Steve Morton, executive chef at Marion-Polk Food Share, serves up a Northwest patty to Connie Bork, a volunteer at Keizer Community Food Bank. The patty was developed in-house. (KEIZERTIMES/Jason Cox)

Of the Keizertimes

Friday, April 13, was day 109 in the life of Marion-Polk Food Share’s Northwest patty. This is the longest Chef Steve Morton has ever worked on a recipe, but he only keeps count because payoff is potentially huge.

“The patty is kind of a Trojan Horse, it lets you in the door to have all sorts of conversations about what people eat,” Morton said.

That’s a large claim to make, but Morton has had 108 days to think about the potential impacts of this one recipe. If all the dominoes line up right, the last one could fall on, and play a part in quashing, hunger in Marion and Polk counties.

The story of the Northwest patty, and Morton’s involvement with it is one worth savoring.

Last year, Morton closed the doors at his West Salem restaurant and was 11 hours away from signing a contract with a catering company when he learned Food Share officials were interested in talking with him to take over duties as head of its community kitchen.

At the interview, MPFS President Ron Hays picked up a handful of calypso beans and asked what could be done with them. Morton rattled off a list of ideas, but Hays wanted him to think bigger.

“I think he had the idea for the patty even then,” Morton said. Morton learned to cook at the elbow of his mother and grandmother and it led him to a career in the culinary arts and running his own restaurant for 22 years. Developing a recipe was nothing new, he knew the basics of binding and developing layers of flavor and texture, but doing it for the purpose of something approaching mass production was a new challenge.

“It’s very easy to come in here and make a batch of patties, but then you have to replicate it every time out and then make more and more of them,” Morton said. “It’s like wrestling with hydration and a master class on binding, nutrition and texture.”

The most difficult aspect to take control of was his own desire to experiment.

“The first couple of months, I would go through a couple of different batches in a week and then forget which ones had what [ingredients] in them. I really had to whittle it down to one change per batter,” Morton said.

The patty dough, or batter, is a mix of lentils, rice flour, onions, garlic, carrots and a hard winter wheat. After mixing the ingredients with a specially-developed seasoning, it cures in the refrigerator for about a day. It comes out feeling a bit like grainy hamburger which is then pattied by a machine that cranks out two dozen in less than a minute. After baking for about 20 minutes the cooked patty is packaged for distribution along with emergency food boxes at local food banks and pantries. The total cost: about 13 cents per patty.

“This isn’t supposed to replace other proteins like chicken and pork and beef that we still get donations of, but it’s another option in the arsenal against hunger,” Morton said. “The idea is packing [the patties] full of nutrition while maintaining cost.”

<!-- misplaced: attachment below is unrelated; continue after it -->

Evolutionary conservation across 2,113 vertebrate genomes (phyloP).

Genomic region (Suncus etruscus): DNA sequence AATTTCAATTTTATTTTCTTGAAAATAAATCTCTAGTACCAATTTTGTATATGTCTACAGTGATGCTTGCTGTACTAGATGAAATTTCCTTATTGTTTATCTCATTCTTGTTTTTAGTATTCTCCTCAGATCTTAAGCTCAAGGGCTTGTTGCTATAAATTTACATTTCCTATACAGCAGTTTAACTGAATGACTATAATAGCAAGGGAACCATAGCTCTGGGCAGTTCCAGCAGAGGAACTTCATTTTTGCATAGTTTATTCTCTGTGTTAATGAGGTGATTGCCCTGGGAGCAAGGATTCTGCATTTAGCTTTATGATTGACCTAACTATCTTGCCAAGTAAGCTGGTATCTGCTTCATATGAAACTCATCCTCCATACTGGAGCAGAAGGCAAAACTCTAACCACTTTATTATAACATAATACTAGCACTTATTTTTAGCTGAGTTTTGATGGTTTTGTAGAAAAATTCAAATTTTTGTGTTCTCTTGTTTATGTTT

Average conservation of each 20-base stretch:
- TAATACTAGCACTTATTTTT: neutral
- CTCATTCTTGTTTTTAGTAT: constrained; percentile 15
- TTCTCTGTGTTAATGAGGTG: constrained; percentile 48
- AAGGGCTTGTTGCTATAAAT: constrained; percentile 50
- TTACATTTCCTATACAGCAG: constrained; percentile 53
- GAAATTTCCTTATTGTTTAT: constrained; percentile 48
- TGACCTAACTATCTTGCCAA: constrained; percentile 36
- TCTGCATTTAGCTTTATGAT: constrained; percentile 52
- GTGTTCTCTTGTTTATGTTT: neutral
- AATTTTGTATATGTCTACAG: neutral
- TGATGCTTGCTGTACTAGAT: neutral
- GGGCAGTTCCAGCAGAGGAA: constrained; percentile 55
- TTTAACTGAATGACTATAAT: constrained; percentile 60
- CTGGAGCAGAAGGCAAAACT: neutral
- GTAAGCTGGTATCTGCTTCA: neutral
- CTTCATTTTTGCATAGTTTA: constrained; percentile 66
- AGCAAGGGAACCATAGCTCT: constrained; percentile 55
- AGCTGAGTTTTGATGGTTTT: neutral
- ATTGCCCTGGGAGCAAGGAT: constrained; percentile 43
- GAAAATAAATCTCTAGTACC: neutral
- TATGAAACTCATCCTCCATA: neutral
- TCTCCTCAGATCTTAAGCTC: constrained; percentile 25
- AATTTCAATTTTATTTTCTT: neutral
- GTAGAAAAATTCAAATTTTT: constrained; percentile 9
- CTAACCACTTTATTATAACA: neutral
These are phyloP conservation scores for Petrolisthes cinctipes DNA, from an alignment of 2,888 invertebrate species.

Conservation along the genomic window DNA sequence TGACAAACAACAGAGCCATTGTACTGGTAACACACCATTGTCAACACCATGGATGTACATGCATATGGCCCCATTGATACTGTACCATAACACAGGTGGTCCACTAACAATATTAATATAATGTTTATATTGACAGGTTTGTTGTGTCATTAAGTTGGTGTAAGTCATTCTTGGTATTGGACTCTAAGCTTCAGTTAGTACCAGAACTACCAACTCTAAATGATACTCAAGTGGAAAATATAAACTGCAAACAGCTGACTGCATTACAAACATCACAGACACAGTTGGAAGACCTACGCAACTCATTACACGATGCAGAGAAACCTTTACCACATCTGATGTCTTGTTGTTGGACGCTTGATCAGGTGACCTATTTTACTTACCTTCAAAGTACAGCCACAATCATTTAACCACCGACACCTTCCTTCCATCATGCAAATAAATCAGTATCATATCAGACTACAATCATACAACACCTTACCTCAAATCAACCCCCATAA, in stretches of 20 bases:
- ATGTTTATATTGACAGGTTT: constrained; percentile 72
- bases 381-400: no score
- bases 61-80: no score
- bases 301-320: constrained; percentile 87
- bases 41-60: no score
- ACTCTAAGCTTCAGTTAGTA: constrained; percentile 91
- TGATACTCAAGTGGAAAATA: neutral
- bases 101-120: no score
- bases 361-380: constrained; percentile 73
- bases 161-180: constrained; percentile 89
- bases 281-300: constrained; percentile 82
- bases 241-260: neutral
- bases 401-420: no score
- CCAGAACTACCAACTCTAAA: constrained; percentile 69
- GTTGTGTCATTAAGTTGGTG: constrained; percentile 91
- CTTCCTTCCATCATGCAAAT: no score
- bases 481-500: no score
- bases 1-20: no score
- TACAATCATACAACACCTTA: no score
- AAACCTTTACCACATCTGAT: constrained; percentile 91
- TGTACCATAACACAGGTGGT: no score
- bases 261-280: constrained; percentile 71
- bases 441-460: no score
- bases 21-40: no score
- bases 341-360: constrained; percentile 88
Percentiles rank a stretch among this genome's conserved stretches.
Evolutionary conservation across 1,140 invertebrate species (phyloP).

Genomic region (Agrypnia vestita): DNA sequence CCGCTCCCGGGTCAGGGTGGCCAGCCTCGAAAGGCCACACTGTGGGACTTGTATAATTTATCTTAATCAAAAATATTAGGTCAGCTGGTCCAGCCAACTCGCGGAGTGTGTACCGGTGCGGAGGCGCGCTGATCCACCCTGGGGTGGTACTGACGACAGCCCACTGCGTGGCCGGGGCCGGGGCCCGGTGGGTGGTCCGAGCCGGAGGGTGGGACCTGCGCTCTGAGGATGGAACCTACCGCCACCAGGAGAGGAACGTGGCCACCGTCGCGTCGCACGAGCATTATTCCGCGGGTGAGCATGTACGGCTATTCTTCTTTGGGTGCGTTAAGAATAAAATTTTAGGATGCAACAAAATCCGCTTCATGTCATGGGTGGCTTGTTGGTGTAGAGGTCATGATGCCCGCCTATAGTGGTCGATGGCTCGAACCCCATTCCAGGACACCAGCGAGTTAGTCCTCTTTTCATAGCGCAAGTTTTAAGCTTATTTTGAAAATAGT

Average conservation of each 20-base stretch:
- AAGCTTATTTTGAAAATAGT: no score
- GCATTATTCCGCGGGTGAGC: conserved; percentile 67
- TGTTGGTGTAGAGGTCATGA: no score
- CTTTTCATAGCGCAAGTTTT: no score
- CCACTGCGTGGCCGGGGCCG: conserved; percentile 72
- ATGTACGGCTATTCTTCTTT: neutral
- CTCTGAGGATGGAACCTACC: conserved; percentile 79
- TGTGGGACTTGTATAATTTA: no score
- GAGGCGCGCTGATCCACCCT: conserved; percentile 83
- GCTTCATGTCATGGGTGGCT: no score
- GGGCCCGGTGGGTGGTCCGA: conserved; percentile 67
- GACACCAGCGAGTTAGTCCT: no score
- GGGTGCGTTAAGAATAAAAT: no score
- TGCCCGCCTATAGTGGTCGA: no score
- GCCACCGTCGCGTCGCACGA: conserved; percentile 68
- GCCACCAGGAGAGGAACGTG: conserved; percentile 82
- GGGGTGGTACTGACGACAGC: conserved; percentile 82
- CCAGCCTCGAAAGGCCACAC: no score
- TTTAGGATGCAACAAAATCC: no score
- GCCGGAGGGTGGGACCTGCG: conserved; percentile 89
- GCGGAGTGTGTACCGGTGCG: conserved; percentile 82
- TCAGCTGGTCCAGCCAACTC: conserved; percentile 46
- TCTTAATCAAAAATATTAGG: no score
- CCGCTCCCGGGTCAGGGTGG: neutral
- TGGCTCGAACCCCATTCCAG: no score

Morton visited the Keizer Community Food Bank last week to show off what’s come of the program and flip a few for visitors.

“I was learning how to flip them off the grill onto the plate. The thing about food is that it has to be fun at some level or no one is going to want to try it,” Morton said.

The one thing the patties lack is fat content of any kind.

“It can come off as dry and misses the luxurious feature of beef,” Morton said.

When traveling to show off the product, Morton carries along a basket of condiments to aid in the presentation and taste.

“We want people to be able to experience the full range of possibilities and maybe fill out the feedback card and let us know what works and what doesn’t,” he said.

The goal is to get people talking not only about the patty, but everything they eat and where it comes from.

“Eating is a political act. By eating something you’re endorsing something and you’ve got to follow that trail to where it goes,” Morton said.

MPFS is already in talks to set up a production line at McLaren Youth Correctional Facility in Woodburn that would provide job skill training to the youths detained there and a bit of a wage for them to address restitution payments.

“We get the patties back at a nominal fee and possibly export around the state,” Morton said.

A possible presence in grocery stores with profits supporting MPFS is also not out of the question.

These days, Morton saves his experimenting for the excess from the main batches. A recent donation of mesquite salt presented him with opportunity to do a black bean mesquite version, which, while quite tasty, has more sodium in it than he’d like to hand out to the children who are part of the food share’s growing demand.

”It tastes salty, which is great for a beer snack, but not necessarily what you want the kids eating,” Morton said.

There are still some things he misses about the restaurant business, but he’s got a completely different audience at the food share.

“I got to feed a lot of people for 22 years and now I get to work on the others who couldn’t come in,” he said.

As a capstone to a varied career, Morton doesn’t think he could ask for much more, but he has no plans to quit until he sees Northwest patty reach it’s full potential.

“I like to think of myself as a home run hitter. I’m not going to hit them all out of the park, but I want this one,” Morton said.

If it clears the fences, he’s already pondering a return to baseball.